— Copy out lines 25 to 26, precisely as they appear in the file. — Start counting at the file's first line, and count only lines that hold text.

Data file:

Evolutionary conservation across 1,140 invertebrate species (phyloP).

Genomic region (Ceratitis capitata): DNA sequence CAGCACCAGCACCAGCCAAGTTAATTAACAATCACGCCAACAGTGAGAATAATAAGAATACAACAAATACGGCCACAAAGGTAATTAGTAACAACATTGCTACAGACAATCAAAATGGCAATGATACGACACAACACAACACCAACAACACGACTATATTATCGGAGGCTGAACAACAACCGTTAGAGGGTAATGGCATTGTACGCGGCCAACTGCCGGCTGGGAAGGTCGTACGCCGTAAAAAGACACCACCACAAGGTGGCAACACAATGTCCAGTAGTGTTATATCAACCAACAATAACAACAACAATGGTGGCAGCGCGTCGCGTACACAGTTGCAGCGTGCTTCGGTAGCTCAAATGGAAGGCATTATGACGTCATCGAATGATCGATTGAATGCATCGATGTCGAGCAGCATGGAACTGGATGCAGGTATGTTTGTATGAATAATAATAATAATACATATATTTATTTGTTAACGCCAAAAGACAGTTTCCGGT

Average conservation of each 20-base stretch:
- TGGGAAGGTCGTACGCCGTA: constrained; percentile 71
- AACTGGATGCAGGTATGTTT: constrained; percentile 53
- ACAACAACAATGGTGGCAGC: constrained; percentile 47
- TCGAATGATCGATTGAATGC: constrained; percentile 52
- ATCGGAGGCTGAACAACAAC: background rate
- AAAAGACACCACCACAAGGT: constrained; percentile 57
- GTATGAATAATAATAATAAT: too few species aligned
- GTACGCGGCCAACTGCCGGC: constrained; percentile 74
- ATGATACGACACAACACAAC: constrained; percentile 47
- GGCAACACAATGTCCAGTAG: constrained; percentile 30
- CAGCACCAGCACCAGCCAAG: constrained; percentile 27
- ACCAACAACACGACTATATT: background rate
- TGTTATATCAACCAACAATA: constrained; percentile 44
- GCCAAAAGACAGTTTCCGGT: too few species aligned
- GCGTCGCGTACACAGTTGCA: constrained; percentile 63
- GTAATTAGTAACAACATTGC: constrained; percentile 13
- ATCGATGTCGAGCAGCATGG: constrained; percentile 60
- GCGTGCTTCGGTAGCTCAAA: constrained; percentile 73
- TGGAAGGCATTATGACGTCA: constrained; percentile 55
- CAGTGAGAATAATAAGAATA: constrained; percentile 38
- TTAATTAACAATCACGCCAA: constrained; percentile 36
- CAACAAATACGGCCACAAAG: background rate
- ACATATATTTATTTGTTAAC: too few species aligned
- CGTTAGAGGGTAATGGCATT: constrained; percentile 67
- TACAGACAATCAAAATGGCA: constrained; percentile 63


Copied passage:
- CAACAAATACGGCCACAAAG: background rate
- ACATATATTTATTTGTTAAC: too few species aligned